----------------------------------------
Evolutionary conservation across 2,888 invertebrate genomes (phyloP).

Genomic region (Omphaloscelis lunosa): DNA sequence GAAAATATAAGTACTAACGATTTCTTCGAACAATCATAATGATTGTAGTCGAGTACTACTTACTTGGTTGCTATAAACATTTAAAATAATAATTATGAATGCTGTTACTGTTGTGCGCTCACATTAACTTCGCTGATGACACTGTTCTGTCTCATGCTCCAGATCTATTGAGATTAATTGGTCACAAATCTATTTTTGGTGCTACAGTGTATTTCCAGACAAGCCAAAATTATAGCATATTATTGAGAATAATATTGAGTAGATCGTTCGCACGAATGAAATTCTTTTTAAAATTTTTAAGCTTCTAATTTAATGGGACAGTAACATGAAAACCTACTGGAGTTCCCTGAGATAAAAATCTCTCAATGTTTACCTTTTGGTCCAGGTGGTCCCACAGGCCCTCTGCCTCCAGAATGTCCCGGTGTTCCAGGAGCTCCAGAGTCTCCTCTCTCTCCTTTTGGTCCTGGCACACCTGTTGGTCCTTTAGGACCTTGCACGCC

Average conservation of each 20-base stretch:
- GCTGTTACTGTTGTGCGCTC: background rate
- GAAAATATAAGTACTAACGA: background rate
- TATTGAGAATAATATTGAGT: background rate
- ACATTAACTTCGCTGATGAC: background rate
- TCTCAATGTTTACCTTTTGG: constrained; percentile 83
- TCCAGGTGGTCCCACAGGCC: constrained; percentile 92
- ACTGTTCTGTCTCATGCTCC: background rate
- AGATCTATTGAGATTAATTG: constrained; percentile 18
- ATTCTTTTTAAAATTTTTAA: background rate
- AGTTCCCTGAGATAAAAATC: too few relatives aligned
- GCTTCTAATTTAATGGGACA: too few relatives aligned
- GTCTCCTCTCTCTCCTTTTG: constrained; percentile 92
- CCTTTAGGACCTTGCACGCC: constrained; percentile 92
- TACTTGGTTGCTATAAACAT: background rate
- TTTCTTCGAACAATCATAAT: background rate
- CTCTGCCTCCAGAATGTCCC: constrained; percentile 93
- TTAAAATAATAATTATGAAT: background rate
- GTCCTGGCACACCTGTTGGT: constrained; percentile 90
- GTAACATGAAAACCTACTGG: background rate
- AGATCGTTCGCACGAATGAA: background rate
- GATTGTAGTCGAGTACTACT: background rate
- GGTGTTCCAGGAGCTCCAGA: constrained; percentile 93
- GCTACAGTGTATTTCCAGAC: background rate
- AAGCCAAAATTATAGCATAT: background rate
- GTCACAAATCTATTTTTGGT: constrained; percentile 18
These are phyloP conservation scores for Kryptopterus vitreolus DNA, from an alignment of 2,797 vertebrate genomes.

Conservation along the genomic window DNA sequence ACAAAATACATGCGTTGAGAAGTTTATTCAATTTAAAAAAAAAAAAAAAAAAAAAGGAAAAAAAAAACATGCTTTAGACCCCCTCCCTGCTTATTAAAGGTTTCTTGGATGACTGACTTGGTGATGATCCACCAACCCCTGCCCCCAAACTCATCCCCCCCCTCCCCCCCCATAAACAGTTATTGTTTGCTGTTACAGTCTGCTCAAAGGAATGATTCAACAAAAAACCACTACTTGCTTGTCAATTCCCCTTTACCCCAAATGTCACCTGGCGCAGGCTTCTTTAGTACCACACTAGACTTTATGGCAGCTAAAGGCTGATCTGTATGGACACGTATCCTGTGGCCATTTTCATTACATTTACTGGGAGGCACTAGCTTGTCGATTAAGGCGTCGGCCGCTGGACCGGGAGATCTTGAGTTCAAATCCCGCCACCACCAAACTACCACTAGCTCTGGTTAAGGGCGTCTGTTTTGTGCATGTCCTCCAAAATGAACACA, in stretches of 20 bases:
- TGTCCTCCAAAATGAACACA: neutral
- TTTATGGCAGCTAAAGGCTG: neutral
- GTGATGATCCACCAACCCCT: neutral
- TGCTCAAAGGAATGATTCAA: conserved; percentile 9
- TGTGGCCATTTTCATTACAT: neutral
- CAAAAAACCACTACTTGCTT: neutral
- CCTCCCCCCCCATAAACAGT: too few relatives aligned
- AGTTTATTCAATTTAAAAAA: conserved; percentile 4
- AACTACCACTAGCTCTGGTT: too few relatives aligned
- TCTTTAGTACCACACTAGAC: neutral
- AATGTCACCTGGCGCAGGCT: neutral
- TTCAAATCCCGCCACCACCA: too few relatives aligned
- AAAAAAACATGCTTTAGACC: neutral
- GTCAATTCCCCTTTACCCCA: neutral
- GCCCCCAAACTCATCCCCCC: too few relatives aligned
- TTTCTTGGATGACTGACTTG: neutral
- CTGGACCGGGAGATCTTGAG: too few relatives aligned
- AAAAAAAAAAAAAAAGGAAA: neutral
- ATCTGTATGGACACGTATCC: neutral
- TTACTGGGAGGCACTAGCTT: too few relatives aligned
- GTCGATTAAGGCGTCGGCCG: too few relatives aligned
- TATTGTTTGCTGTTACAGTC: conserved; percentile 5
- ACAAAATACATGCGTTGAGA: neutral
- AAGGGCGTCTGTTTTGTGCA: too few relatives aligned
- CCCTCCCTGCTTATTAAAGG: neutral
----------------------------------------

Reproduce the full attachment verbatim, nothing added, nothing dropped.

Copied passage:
Evolutionary conservation across 2,888 invertebrate genomes (phyloP).

Genomic region (Omphaloscelis lunosa): DNA sequence GAAAATATAAGTACTAACGATTTCTTCGAACAATCATAATGATTGTAGTCGAGTACTACTTACTTGGTTGCTATAAACATTTAAAATAATAATTATGAATGCTGTTACTGTTGTGCGCTCACATTAACTTCGCTGATGACACTGTTCTGTCTCATGCTCCAGATCTATTGAGATTAATTGGTCACAAATCTATTTTTGGTGCTACAGTGTATTTCCAGACAAGCCAAAATTATAGCATATTATTGAGAATAATATTGAGTAGATCGTTCGCACGAATGAAATTCTTTTTAAAATTTTTAAGCTTCTAATTTAATGGGACAGTAACATGAAAACCTACTGGAGTTCCCTGAGATAAAAATCTCTCAATGTTTACCTTTTGGTCCAGGTGGTCCCACAGGCCCTCTGCCTCCAGAATGTCCCGGTGTTCCAGGAGCTCCAGAGTCTCCTCTCTCTCCTTTTGGTCCTGGCACACCTGTTGGTCCTTTAGGACCTTGCACGCC

Average conservation of each 20-base stretch:
- GCTGTTACTGTTGTGCGCTC: background rate
- GAAAATATAAGTACTAACGA: background rate
- TATTGAGAATAATATTGAGT: background rate
- ACATTAACTTCGCTGATGAC: background rate
- TCTCAATGTTTACCTTTTGG: constrained; percentile 83
- TCCAGGTGGTCCCACAGGCC: constrained; percentile 92
- ACTGTTCTGTCTCATGCTCC: background rate
- AGATCTATTGAGATTAATTG: constrained; percentile 18
- ATTCTTTTTAAAATTTTTAA: background rate
- AGTTCCCTGAGATAAAAATC: too few relatives aligned
- GCTTCTAATTTAATGGGACA: too few relatives aligned
- GTCTCCTCTCTCTCCTTTTG: constrained; percentile 92
- CCTTTAGGACCTTGCACGCC: constrained; percentile 92
- TACTTGGTTGCTATAAACAT: background rate
- TTTCTTCGAACAATCATAAT: background rate
- CTCTGCCTCCAGAATGTCCC: constrained; percentile 93
- TTAAAATAATAATTATGAAT: background rate
- GTCCTGGCACACCTGTTGGT: constrained; percentile 90
- GTAACATGAAAACCTACTGG: background rate
- AGATCGTTCGCACGAATGAA: background rate
- GATTGTAGTCGAGTACTACT: background rate
- GGTGTTCCAGGAGCTCCAGA: constrained; percentile 93
- GCTACAGTGTATTTCCAGAC: background rate
- AAGCCAAAATTATAGCATAT: background rate
- GTCACAAATCTATTTTTGGT: constrained; percentile 18
These are phyloP conservation scores for Kryptopterus vitreolus DNA, from an alignment of 2,797 vertebrate genomes.

Conservation along the genomic window DNA sequence ACAAAATACATGCGTTGAGAAGTTTATTCAATTTAAAAAAAAAAAAAAAAAAAAAGGAAAAAAAAAACATGCTTTAGACCCCCTCCCTGCTTATTAAAGGTTTCTTGGATGACTGACTTGGTGATGATCCACCAACCCCTGCCCCCAAACTCATCCCCCCCCTCCCCCCCCATAAACAGTTATTGTTTGCTGTTACAGTCTGCTCAAAGGAATGATTCAACAAAAAACCACTACTTGCTTGTCAATTCCCCTTTACCCCAAATGTCACCTGGCGCAGGCTTCTTTAGTACCACACTAGACTTTATGGCAGCTAAAGGCTGATCTGTATGGACACGTATCCTGTGGCCATTTTCATTACATTTACTGGGAGGCACTAGCTTGTCGATTAAGGCGTCGGCCGCTGGACCGGGAGATCTTGAGTTCAAATCCCGCCACCACCAAACTACCACTAGCTCTGGTTAAGGGCGTCTGTTTTGTGCATGTCCTCCAAAATGAACACA, in stretches of 20 bases:
- TGTCCTCCAAAATGAACACA: neutral
- TTTATGGCAGCTAAAGGCTG: neutral
- GTGATGATCCACCAACCCCT: neutral
- TGCTCAAAGGAATGATTCAA: conserved; percentile 9
- TGTGGCCATTTTCATTACAT: neutral
- CAAAAAACCACTACTTGCTT: neutral
- CCTCCCCCCCCATAAACAGT: too few relatives aligned
- AGTTTATTCAATTTAAAAAA: conserved; percentile 4
- AACTACCACTAGCTCTGGTT: too few relatives aligned
- TCTTTAGTACCACACTAGAC: neutral
- AATGTCACCTGGCGCAGGCT: neutral
- TTCAAATCCCGCCACCACCA: too few relatives aligned
- AAAAAAACATGCTTTAGACC: neutral
- GTCAATTCCCCTTTACCCCA: neutral
- GCCCCCAAACTCATCCCCCC: too few relatives aligned
- TTTCTTGGATGACTGACTTG: neutral
- CTGGACCGGGAGATCTTGAG: too few relatives aligned
- AAAAAAAAAAAAAAAGGAAA: neutral
- ATCTGTATGGACACGTATCC: neutral
- TTACTGGGAGGCACTAGCTT: too few relatives aligned
- GTCGATTAAGGCGTCGGCCG: too few relatives aligned
- TATTGTTTGCTGTTACAGTC: conserved; percentile 5
- ACAAAATACATGCGTTGAGA: neutral
- AAGGGCGTCTGTTTTGTGCA: too few relatives aligned
- CCCTCCCTGCTTATTAAAGG: neutral